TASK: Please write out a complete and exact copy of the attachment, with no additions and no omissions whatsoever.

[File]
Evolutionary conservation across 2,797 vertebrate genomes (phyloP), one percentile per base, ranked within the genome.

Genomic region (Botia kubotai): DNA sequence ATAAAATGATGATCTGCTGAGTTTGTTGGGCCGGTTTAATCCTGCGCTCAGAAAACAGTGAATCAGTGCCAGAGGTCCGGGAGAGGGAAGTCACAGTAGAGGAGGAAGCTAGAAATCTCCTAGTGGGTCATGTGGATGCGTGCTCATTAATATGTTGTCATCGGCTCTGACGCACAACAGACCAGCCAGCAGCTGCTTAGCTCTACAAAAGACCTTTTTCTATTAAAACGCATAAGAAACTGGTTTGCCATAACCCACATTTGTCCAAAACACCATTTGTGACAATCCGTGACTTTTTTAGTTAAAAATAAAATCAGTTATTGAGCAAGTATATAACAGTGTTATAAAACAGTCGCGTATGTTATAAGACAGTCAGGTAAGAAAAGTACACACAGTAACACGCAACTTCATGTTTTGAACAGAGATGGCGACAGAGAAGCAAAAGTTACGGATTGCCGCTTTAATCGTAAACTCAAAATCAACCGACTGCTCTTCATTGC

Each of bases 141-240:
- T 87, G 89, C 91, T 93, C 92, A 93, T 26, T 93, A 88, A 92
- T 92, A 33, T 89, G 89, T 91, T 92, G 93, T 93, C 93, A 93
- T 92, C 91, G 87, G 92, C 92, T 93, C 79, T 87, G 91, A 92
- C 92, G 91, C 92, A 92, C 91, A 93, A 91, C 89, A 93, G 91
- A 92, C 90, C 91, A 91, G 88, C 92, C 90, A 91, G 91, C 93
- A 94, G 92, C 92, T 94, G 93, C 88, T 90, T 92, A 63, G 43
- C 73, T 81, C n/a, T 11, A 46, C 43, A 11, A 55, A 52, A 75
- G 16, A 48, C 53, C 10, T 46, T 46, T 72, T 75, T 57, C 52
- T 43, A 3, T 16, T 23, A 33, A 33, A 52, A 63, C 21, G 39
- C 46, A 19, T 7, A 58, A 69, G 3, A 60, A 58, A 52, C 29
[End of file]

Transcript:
Evolutionary conservation across 2,797 vertebrate genomes (phyloP), one percentile per base, ranked within the genome.

Genomic region (Botia kubotai): DNA sequence ATAAAATGATGATCTGCTGAGTTTGTTGGGCCGGTTTAATCCTGCGCTCAGAAAACAGTGAATCAGTGCCAGAGGTCCGGGAGAGGGAAGTCACAGTAGAGGAGGAAGCTAGAAATCTCCTAGTGGGTCATGTGGATGCGTGCTCATTAATATGTTGTCATCGGCTCTGACGCACAACAGACCAGCCAGCAGCTGCTTAGCTCTACAAAAGACCTTTTTCTATTAAAACGCATAAGAAACTGGTTTGCCATAACCCACATTTGTCCAAAACACCATTTGTGACAATCCGTGACTTTTTTAGTTAAAAATAAAATCAGTTATTGAGCAAGTATATAACAGTGTTATAAAACAGTCGCGTATGTTATAAGACAGTCAGGTAAGAAAAGTACACACAGTAACACGCAACTTCATGTTTTGAACAGAGATGGCGACAGAGAAGCAAAAGTTACGGATTGCCGCTTTAATCGTAAACTCAAAATCAACCGACTGCTCTTCATTGC

Each of bases 141-240:
- T 87, G 89, C 91, T 93, C 92, A 93, T 26, T 93, A 88, A 92
- T 92, A 33, T 89, G 89, T 91, T 92, G 93, T 93, C 93, A 93
- T 92, C 91, G 87, G 92, C 92, T 93, C 79, T 87, G 91, A 92
- C 92, G 91, C 92, A 92, C 91, A 93, A 91, C 89, A 93, G 91
- A 92, C 90, C 91, A 91, G 88, C 92, C 90, A 91, G 91, C 93
- A 94, G 92, C 92, T 94, G 93, C 88, T 90, T 92, A 63, G 43
- C 73, T 81, C n/a, T 11, A 46, C 43, A 11, A 55, A 52, A 75
- G 16, A 48, C 53, C 10, T 46, T 46, T 72, T 75, T 57, C 52
- T 43, A 3, T 16, T 23, A 33, A 33, A 52, A 63, C 21, G 39
- C 46, A 19, T 7, A 58, A 69, G 3, A 60, A 58, A 52, C 29